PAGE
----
There was a welcome shift this year in programming for the Sydney Festival. Art Music made a comeback. Sure, there had been some inclusions in the recent past, but 2013 represented a significant change. For the better? Perhaps. Or for the worse.
Your correspondent sampled a number of contemporary offerings, with mixed personal responses. At the outset it is important to stress that all the performances warranted the effort, by audience, musicians and, to be sure, artistic director Lieven Bertels. What are festivals for if not to present the challenging and different. But sometimes, nonetheless, the fare is bitter.
Four performances presented real challenges: Ligetti Morphed, Sandglasses, Wreck and Chronometer. Some presenters delivered delightful examples of well designed music, intricately interwoven with theatre. The best examples of this were the active involvement of Solistenensemble Kaleidoscop in Semele Walk and the wonderful weaving of sound into the narrative of The Secret River. Less successful was the songwriting in Rape of Lucrece. Channelling Dylan and Cave in this instance produced rather bland music which added little to Shakespeare’s words. Kaleidoscop’s other interventions, as a chamber group at City Recital Hall, and the Art Gallery of New South Wales, presented a heady mix of baroque, contemporary and a wonderful Transylvanian folk piece, seemingly improvised but probably carefully rehearsed. yMusic may have had something to offer but time and financial constraint allowed your correspondent only a brief interface at AGNSW which suggested they were a lesser breed than their Berlin colleagues, Kaleidoscop. Those of us who pay our own way have our limits, so Sacre, Satie, and Symphony did not appear on the menu.
The challenging performances were, in many respects, the most striking. They begged the question: “What is music”. The outcome of the four experiences for your correspondent was clear: whatever your definition of music, it is imperative the listener can see a meaningful link between performer and the sound (noise) produced. The two worst examples of failure to demonstrate the links were some of Ensemble Offspring’s Ligetti Morphed pieces and Lithuanian import, Sandglasses. In both, the work of the “noisemaker” (for which, read person with computer) was so far removed from the players and hence the audience that there was little to elicit wonderment, emotion or any other feeling. In Sandglasses the fifth”player” morphing the sounds made by the four cellists enveloped in cylindrical light shows, was not even in evidence. So much for being part of the ensemble. Ligetti Morphed was, perhaps, an exercise in musicology. The average audience member was, however, left far behind in the mire of noise, wondering what the hell all this electronic manipulation was supposed to achieve. At least, in this case, the manipulating disc jockey was on stage. More conventional, at least in a contemporary sense, was a piece for two marimbas. A minimalist work, it brought back memories of Steve Reich’s Piano Phase, and reminded why there is so much respect for Claire Edwardes and her Ensemble Offspring.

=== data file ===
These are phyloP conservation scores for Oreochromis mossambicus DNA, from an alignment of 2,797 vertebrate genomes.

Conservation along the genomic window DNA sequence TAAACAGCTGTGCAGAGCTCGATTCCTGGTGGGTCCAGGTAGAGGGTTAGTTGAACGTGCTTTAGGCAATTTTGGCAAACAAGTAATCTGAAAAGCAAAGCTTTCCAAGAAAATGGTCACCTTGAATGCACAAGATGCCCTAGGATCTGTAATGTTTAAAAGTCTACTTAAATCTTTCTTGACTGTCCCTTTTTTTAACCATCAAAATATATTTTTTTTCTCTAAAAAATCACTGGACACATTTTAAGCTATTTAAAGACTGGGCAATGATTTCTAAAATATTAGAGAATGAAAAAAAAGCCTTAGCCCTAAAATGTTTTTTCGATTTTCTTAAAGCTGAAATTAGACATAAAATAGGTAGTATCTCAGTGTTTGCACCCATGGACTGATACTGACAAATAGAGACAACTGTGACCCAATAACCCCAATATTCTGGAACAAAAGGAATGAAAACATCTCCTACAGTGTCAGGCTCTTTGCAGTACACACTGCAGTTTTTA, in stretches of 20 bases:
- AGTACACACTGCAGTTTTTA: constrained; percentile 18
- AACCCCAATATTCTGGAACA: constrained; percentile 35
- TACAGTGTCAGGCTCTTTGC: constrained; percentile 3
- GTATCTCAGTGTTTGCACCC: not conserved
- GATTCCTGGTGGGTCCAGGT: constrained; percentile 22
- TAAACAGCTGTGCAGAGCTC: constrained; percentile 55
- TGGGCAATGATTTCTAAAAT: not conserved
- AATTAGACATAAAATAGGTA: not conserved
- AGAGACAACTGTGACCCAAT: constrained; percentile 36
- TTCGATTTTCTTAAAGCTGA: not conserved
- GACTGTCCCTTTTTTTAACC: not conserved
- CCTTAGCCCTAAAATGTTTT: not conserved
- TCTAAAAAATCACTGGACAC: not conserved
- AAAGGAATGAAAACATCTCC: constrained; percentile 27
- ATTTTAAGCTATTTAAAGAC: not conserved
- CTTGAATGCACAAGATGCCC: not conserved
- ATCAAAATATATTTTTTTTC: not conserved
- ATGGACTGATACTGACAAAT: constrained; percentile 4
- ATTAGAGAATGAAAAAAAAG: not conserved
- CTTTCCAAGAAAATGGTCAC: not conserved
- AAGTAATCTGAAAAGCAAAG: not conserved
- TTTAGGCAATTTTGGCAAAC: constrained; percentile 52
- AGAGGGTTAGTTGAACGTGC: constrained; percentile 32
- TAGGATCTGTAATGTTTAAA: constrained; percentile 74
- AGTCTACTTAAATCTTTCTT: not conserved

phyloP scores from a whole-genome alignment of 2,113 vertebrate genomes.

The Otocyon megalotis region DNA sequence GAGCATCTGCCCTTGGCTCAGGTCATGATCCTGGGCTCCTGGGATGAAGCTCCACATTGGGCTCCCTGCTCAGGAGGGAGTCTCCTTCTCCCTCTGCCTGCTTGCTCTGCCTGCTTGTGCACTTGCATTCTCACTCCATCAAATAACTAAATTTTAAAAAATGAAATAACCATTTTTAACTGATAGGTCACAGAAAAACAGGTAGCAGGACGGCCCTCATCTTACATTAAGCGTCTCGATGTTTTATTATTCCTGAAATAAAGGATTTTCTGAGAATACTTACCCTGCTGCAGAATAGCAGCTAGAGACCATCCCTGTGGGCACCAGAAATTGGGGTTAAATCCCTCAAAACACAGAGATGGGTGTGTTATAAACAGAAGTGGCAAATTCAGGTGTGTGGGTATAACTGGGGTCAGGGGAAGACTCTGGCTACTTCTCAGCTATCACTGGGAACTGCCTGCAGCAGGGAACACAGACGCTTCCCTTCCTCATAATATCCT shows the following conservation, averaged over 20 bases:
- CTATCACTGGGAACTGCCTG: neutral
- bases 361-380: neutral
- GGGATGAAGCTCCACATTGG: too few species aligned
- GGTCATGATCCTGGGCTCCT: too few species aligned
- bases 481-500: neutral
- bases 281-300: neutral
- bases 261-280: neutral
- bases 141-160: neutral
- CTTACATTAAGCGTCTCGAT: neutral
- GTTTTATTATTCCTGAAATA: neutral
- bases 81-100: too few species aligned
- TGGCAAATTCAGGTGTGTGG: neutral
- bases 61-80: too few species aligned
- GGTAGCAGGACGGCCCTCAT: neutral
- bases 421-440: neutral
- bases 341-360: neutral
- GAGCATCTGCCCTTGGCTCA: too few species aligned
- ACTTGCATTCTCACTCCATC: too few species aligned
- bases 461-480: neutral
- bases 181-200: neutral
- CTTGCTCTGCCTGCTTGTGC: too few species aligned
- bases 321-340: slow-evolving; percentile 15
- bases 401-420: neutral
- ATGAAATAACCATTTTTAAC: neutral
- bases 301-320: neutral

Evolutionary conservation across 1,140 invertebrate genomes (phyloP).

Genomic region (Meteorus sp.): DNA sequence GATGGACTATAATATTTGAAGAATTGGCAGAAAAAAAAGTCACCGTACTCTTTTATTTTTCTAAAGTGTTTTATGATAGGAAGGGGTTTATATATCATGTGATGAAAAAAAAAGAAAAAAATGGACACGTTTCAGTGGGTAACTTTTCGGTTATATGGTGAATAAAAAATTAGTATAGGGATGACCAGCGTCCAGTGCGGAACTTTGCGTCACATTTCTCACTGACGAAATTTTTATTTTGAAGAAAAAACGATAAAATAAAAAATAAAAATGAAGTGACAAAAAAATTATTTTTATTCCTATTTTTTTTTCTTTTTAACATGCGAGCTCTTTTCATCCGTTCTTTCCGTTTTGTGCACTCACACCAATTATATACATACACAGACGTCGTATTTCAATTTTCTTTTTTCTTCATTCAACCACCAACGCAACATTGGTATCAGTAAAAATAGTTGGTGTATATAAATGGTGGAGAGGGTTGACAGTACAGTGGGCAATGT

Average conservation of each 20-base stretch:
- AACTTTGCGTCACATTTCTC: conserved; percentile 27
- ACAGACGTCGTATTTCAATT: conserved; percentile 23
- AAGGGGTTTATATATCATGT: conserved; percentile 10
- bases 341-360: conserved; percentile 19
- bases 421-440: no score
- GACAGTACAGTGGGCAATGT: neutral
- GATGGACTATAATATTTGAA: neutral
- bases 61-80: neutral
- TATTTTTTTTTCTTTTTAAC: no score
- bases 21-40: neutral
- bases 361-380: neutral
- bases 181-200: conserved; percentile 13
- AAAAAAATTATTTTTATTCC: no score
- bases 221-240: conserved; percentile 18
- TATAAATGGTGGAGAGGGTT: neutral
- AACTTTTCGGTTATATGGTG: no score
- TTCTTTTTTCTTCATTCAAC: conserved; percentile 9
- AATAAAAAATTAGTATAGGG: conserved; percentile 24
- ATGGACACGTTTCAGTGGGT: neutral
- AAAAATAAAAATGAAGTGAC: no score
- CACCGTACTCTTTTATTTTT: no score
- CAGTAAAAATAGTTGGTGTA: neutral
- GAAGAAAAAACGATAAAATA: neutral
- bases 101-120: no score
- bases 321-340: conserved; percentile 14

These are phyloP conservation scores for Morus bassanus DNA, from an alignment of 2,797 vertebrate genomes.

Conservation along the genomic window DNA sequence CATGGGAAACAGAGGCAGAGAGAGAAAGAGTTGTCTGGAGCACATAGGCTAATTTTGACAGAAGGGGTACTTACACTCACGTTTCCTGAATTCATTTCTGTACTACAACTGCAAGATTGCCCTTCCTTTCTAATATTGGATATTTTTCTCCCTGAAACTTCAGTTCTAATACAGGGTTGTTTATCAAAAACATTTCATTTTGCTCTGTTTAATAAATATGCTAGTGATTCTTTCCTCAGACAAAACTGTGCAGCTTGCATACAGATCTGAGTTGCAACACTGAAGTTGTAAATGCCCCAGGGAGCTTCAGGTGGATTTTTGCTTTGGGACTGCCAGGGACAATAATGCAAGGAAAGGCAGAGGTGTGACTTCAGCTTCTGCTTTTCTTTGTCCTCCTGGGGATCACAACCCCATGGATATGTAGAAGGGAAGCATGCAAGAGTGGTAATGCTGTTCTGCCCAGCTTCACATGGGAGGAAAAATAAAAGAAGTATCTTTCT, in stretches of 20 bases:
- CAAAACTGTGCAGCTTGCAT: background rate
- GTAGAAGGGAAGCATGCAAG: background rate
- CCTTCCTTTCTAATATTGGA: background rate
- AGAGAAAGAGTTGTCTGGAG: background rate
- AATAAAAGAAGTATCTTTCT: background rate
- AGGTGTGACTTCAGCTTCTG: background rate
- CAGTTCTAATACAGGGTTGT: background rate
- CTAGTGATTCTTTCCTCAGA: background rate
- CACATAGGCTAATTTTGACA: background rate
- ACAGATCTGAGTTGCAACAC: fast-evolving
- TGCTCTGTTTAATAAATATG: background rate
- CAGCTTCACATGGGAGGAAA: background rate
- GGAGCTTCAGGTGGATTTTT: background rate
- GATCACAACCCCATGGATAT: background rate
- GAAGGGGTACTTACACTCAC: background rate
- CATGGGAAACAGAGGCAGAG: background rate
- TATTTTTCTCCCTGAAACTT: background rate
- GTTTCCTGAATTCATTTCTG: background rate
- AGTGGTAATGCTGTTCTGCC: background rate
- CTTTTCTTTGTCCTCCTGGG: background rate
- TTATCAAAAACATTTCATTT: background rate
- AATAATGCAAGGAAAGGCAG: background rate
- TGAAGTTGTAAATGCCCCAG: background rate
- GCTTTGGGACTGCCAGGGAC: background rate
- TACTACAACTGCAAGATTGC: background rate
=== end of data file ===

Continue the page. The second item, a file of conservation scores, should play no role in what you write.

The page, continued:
In your correspondent’s defence it must be emphasised, he has spent time listening to the ABC’s “The Listening Room”. Audio files of sound shifts from distant stars have flowed, unemotionally, over his head. He has wondered at the early electronic work of the makers of the Dr Who theme, incredible and intensely moving, quite unlike the sound shifting vibrations from those distant stars. The Ron Grainer and Delia Derbyshire electronic work from 1963 has stood the test of time. Ligetti Morphed’s amplified resonances of two bass drums will not.
So why did ”Wreck”, involving a car body and a couple of percussionists (Jon Rose and Claire Edwardes) work, whereas Sandglasses did not? The difference was the abiilty to recognise the players’ influence on the sound produced. Hence a real transfer of emotions was possible. Who has not drummed their fingers, or a stick on an old beaten up can or found object? It is primeval. The audience sees the link and feels the involved. The visual elements certainly helped along the way, but here again they had context. Sandglasses, on the other hand, with the cellists in their psychedelic tubes, had visual impact too, but with out any possible discernible link between what the four musicians were doing, or what the light show was communicating. The audience was forced to wonder in silence what it could all be about. It was almost certainly not music. Only in the last few bars was it possible to work out some connection between the visible cellists and the invisible sound technician. Sadly it was too late to have any influence on audience reaction. The audience was simply not engaged.
The oldest electronic work presented at the Festival was Sir Harrison Birtwhistle’s Chronometer. To listen through this work was a remarkable experience. Sure, the location, with a view over the harbour, was ravishing, but the key was for the listener to have the knowledge that this was one of the earliest pieces of electronic music. Yet it had context and relevance sufficient to allow the intellect to gather it all up: the links between Big Ben and the sounds of London Town were subtle, but were clear enough to allow the emotions to respond. This perhaps is the clearest distinction your correspondent can make between music and noise. If the noise does not tap the emotions in some way or another, then it is surely not music. It may keep academics enthused and a few tech-heads excited, but know it for what it is: noise. Intellectual noise perhaps, but not music.